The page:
What's New Review
Painting / Dyeing
Have you ever gone to the Sunday Sampler (or Friday Sampler) at Quilt Festival? It’s a collection of some 30 teachers who demonstrate a particular technique in short segments of time. Each time a segment concludes, attendees can move to a new demonstration. While I suspect it’s hard on the teachers, it’s a great way for students to be exposed to a variety of techiques. This book is similar in that in two- to four-page spreads, there are 45 different mixed media techniques explained. No one technique goes into deep detail, but that’s what I like about this book. There is plenty to experiment with, and the book includes troubleshooting and variations to try. Techniques include additive, resist, and subtractive or cominbation. For example, there is stamping, foils, masking tape, crackle paste, stucco and pumice gel, embossing, rubbing alcohol, painted leaf, and much more. I like that archival quality is discussed, and variations and trouble shooting is included.
I like this book. It’s a solid overview of many surface techniques.
applications for your own artwork.
I had the pleasure of meeting UK artist Ruth Issett while at a UK quilt show. She tirelessly demonstrated a variety of print techniques and shared piles of sketchbooks showing various printed examples of her work. Her latest 124 page book reflects many of her techniques and has that “I’m going to show you everything I know” style. The book contains four sections: getting started; printing on paper; printing on fabric; and design ideas and development. Each section contains a variety of techniques such as mono printing, roller printing, block printing, various print mediums for fabric, screen printing, and more. She covers methods for further experimentation, creating unique shapes, and so on. The color examples throughout the book are luscious. For anyone interested in adding a variety of customized pattern and color to their work, this book will not disappoint.
I've been painting and dyeing fabrics for nearly 15 years, and I wish this book was around when I started. It's loaded with ideas - everything from preparing your paints and simple techniques likes splatters and splashes, lines, basic textures, salting, and sunprinting to various print techniques (such as spong stamping, stenciling, and masking) and resist techniques. It includes a troubleshooting guide, too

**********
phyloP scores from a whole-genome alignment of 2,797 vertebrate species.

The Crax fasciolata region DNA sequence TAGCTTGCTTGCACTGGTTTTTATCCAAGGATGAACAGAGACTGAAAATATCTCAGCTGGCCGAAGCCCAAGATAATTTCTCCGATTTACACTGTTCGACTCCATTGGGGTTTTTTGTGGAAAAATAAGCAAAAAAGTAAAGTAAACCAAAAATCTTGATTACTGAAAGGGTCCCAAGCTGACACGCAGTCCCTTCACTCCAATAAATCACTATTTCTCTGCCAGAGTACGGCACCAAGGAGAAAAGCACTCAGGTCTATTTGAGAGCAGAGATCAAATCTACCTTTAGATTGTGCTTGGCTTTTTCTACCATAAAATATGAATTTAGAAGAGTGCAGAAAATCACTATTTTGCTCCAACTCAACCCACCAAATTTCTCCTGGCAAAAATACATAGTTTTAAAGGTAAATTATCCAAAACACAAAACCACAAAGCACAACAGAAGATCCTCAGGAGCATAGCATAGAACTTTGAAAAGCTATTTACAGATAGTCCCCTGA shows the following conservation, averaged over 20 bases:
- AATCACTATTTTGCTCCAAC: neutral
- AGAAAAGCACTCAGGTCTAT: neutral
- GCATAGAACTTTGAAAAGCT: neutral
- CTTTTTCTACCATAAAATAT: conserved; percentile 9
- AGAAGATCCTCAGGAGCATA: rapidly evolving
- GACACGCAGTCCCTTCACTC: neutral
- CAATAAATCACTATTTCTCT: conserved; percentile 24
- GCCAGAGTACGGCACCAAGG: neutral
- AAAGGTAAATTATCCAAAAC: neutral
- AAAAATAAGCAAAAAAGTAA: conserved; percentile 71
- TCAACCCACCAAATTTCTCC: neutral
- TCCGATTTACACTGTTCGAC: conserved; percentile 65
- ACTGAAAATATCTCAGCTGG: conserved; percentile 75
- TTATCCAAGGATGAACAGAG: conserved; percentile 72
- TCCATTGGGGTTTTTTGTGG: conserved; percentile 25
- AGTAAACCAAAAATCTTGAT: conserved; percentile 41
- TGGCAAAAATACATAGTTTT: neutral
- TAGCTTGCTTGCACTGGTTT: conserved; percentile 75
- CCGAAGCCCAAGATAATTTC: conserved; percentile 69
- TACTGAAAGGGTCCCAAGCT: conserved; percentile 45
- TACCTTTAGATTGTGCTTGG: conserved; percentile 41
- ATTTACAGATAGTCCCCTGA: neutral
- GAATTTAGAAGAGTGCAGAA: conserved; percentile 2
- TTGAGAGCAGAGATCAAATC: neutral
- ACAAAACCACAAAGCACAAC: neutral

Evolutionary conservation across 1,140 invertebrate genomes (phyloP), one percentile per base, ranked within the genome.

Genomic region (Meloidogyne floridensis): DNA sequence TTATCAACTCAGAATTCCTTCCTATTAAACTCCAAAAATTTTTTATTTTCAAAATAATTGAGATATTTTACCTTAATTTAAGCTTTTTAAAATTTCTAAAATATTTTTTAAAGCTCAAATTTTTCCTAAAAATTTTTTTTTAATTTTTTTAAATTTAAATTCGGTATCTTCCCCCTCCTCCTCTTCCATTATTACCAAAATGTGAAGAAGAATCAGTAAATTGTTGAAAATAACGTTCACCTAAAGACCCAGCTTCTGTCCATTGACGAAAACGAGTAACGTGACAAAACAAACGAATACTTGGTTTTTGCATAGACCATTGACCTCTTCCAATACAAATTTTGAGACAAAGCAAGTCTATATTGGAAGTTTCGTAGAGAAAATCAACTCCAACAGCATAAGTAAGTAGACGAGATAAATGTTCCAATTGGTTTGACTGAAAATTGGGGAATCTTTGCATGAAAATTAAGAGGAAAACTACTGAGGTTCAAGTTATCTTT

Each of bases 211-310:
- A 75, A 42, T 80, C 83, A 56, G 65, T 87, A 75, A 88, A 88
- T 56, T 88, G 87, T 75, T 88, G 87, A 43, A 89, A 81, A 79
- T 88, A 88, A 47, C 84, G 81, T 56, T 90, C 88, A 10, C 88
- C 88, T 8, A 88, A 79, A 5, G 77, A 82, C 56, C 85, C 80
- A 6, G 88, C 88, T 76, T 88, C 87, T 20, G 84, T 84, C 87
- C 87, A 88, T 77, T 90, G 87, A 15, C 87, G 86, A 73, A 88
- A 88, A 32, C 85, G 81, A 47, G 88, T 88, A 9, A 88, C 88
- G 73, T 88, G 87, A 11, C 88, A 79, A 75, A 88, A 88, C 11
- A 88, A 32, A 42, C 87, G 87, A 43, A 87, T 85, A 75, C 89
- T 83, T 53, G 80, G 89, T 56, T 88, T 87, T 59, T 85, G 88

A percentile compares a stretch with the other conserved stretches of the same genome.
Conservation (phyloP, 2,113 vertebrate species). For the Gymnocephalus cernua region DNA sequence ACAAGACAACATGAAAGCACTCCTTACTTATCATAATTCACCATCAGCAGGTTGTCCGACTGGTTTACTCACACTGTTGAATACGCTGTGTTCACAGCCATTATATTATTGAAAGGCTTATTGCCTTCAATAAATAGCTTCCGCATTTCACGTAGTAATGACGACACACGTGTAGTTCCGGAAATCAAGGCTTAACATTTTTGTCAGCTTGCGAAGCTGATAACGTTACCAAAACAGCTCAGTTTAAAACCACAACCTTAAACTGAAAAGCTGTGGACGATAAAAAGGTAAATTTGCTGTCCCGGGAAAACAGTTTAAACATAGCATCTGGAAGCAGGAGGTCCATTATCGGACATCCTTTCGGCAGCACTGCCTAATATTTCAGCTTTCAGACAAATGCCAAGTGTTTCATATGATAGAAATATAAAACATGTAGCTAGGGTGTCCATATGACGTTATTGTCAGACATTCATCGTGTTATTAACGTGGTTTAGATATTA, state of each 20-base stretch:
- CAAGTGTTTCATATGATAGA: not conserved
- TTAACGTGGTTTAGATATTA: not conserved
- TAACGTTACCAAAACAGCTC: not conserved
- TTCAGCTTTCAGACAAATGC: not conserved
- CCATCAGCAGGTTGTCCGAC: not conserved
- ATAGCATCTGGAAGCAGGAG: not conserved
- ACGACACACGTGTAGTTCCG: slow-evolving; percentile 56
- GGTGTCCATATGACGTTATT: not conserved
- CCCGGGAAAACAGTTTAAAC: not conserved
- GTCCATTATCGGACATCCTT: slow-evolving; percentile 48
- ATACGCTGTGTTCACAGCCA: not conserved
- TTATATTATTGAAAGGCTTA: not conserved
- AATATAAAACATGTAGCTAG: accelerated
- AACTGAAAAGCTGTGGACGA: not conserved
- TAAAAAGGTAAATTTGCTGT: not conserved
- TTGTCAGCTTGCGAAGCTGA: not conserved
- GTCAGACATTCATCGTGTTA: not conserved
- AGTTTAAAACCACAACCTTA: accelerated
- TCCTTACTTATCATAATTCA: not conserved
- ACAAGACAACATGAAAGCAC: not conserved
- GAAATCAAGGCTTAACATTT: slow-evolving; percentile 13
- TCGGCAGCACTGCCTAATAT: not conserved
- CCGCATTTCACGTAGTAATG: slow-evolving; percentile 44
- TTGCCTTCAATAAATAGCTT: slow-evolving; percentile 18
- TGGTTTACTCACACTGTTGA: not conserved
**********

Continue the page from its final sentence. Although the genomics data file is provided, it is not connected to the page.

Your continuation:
$16.95, 32 pps, Cedar Canyon Textiles
What are Shiva Paintstiks (called "Markal Paintstiks outside the USA) and why do you want to use them on fabric?
Paintstiks look like a chunky crayon, but they are actually made from pigment, oil, and wax. They are available in 51 professional colors and 15 iridescent colors. My question when I first learned of them was: What type of oil is used in the Paintstiks? Mineral oil, as in Sennellier oil pastels? If so, I knew that was fine to use on untreated fabric. Or linseed oil, a chemically active, highly acidic oil that is generally not good to use on fabric unless some type of primer is used.
I learned that Shiva Paintstiks do contain linseed oil; but, there is far less oil used compared to all other oil sticks and the oil that is used is uniquely refined making it far less acidic. For these reasons, the manufacturer maintains that Shiva Paintstiks are completely safe to use on fabric, which is great news to fiber artists! Need ideas on how to use Paintstiks? That's where this book comes in.
Using concise writing and color photographs, Shelly Stokes shows you how to use Paintstiks on fabric to create unique looks. She explains how to create textures, work with stencils and masks, create transparencies — even how to create "Paintstik applique." Preparation, heat setting instruction, and clean-up are also covered. The techniques have a very short learning curve, yet offer a wealth of possibilities. Paintstiks on Fabric is well worth the small price tag — the only question is how many Paintstiks will you buy?
Paintstiks on Fabric is available directly from Cedar Canyon Textiles.
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